From time to time, I wander into very different directions. Last week, on a whim, I decided to buy myself a Raspberry Pi Zero W with the pins soldered in (because while I technically have the capability of soldering the pins, my practice with soldering is practically nil).
Also got a case, the joy bonnet (makes it like a game controller), and an mini HDMI adapter.
And in the last few days, I have done things that I never generally do. I’ve burned images onto SD cards, I’ve dinked with config files. I’ve puTTY’d and sudo’d.
In other words, I’d say I’ve been having a Flintstonian “gay old time.”
Originally, I had been thinking python, and indeed I had been learning python and pygame. After the number of languages I’ve learned and used over the years, I give python the following summation: “it’s a module based language about scope and indentation level(really, the two things are identical in python), and a rather useful ‘in’ operator”, and I’m certain I will be glad I familiarized myself with it.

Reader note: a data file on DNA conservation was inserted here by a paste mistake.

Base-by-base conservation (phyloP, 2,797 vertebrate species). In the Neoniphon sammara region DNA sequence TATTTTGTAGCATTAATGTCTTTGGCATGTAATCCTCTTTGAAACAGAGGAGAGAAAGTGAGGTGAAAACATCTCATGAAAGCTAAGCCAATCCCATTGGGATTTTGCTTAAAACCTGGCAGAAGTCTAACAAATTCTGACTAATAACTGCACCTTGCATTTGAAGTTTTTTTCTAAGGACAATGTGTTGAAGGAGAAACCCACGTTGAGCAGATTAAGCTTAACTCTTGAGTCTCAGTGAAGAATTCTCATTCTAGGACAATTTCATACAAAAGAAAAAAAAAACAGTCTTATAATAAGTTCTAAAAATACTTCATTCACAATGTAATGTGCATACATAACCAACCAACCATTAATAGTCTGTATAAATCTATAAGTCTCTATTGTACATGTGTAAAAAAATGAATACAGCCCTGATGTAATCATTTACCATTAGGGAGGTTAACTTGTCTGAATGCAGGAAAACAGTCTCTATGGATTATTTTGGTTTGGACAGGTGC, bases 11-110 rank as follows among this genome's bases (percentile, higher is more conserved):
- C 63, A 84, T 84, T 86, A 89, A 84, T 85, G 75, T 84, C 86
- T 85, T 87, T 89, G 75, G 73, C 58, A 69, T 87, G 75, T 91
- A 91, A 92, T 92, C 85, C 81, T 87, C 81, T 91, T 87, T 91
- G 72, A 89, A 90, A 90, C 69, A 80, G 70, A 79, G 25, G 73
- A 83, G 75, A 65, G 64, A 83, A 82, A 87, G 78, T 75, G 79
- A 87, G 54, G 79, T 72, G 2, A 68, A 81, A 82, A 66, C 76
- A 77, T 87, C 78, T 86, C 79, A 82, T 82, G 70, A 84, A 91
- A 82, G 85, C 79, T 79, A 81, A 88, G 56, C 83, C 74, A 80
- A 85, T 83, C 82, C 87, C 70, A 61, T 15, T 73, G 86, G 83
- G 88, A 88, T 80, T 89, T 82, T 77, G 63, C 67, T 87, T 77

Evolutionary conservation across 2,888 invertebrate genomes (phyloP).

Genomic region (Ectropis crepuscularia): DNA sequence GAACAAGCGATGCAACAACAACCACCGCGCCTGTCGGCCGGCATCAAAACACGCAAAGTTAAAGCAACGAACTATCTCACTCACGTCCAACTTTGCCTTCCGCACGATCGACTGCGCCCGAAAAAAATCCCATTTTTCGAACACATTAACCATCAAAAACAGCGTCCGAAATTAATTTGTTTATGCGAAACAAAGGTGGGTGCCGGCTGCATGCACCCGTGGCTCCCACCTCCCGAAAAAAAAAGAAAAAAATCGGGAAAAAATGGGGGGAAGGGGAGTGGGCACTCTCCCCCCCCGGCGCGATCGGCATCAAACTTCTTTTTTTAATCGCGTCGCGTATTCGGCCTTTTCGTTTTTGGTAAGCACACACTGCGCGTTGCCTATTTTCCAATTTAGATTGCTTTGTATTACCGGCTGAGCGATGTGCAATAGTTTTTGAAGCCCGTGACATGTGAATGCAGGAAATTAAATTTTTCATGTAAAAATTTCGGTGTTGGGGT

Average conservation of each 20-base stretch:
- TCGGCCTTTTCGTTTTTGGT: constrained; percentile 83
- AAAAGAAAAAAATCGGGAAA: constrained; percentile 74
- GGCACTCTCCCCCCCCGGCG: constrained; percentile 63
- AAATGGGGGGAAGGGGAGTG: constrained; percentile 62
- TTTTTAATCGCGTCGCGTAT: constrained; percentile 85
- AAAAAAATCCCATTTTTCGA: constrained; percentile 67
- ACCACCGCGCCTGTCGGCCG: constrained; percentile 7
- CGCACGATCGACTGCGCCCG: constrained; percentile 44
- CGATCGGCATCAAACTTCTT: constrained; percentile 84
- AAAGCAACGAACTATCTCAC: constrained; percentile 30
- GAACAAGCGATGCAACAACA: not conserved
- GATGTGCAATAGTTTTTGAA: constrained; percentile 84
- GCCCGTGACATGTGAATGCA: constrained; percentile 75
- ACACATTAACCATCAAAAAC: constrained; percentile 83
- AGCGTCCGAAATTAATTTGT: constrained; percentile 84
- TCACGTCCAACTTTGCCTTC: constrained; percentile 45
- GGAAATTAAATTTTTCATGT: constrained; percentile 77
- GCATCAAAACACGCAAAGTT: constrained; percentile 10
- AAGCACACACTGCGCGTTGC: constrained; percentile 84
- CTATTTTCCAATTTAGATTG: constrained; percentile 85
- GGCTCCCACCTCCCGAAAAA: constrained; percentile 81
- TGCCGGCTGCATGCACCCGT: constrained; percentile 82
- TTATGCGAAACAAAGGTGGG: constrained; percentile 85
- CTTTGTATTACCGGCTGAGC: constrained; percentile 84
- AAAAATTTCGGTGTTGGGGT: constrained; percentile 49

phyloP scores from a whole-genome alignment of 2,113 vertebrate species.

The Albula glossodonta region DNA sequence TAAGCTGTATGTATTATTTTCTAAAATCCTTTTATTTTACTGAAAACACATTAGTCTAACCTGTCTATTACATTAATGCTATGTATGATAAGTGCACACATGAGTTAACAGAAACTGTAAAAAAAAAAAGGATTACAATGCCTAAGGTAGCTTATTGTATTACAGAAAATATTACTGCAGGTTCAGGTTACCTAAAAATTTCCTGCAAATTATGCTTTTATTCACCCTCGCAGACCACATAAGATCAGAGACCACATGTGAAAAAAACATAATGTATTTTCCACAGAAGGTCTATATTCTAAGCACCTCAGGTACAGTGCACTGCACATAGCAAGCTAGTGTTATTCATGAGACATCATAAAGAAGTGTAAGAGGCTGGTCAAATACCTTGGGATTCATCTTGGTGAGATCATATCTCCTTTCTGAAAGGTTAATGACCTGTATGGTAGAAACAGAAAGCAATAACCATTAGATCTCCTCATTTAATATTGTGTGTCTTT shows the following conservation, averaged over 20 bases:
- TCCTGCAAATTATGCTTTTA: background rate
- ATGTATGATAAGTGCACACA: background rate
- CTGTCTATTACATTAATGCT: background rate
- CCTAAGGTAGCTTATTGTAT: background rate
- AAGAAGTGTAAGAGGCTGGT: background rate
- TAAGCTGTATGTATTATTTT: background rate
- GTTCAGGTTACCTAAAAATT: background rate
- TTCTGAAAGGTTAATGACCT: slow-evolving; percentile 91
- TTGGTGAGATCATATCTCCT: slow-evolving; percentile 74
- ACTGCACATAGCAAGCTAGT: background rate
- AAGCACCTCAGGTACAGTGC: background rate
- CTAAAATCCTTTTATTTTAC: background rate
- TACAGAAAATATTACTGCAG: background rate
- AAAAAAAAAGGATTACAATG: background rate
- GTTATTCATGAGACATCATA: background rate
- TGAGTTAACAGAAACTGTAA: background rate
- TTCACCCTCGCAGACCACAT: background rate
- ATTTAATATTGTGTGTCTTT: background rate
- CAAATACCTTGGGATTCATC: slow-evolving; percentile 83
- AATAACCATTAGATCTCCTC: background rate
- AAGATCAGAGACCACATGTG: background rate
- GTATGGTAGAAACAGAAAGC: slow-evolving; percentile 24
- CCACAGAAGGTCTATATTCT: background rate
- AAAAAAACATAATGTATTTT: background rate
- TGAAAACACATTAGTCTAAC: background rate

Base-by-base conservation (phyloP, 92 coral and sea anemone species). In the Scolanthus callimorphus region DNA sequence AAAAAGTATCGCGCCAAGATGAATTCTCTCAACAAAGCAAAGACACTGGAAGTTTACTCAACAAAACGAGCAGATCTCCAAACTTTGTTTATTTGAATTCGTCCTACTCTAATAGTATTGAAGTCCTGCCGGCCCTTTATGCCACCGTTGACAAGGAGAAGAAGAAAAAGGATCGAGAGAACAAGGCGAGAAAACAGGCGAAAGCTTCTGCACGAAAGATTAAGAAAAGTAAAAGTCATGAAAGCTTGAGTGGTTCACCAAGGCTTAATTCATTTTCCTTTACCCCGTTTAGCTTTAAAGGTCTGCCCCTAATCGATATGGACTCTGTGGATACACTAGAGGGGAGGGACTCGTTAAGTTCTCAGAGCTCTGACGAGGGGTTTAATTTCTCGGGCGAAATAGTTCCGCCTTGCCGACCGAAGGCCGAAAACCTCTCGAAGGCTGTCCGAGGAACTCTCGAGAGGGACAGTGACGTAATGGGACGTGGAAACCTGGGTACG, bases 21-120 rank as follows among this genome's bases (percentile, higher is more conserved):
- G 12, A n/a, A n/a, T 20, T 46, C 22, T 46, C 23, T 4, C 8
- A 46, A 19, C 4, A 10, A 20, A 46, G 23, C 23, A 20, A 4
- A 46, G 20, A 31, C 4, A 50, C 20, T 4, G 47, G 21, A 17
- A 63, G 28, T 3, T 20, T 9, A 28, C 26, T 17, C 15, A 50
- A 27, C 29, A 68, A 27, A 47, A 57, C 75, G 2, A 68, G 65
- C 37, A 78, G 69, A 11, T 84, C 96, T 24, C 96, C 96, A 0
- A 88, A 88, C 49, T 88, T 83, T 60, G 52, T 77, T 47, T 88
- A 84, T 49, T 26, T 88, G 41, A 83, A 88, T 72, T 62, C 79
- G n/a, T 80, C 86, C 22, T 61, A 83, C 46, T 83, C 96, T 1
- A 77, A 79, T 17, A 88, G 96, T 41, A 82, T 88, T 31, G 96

But ultimately, I said to myself, “Why don’t I just use C?”
With a few brief tutorials, the syntax for gcc is elementary, and after employing a well chosen makefile template unnecessary.
So I now ssh over the network to the pi with puTTY, work in VIM with my .c files in tabs. It works fine, with an occasional :!make. I’ve got tmux on my list of things to get more familiar with.
Mostly, I’m reminded of when I was using Turbo Pascal 5.5 in High School in 1991. No intellisense. No real debugger except printf statements.
I even took a brief look at framebuffer coding. I cleared the screen white and gray.
Normally, especially with my day job, I’m looking for a simple high level library that does all of my work for me.
When I’m doing Pi stuff, I’m the exact opposite. I’ll certainly use a library. Heck, <stdio.h> is a high level of abstraction above the metal. But I like the low level stuff I get to do with ioctl. It dusts off a part of my brain that used to NEED to do these things.
And it’s fun. Plus, I’m not afraid of gcc or VIM or gpio pins or debouncing.
My coworker mentioned that I have all of the skills necessary to come up with a completely new arcade cabinet. I have woodworking tools. I have the ability to write code. I can wire up a breadboard to attach to joysticks and buttons to gpio pins.
I don’t know where this is heading me, but I know I won’t be any worse off for doing these things.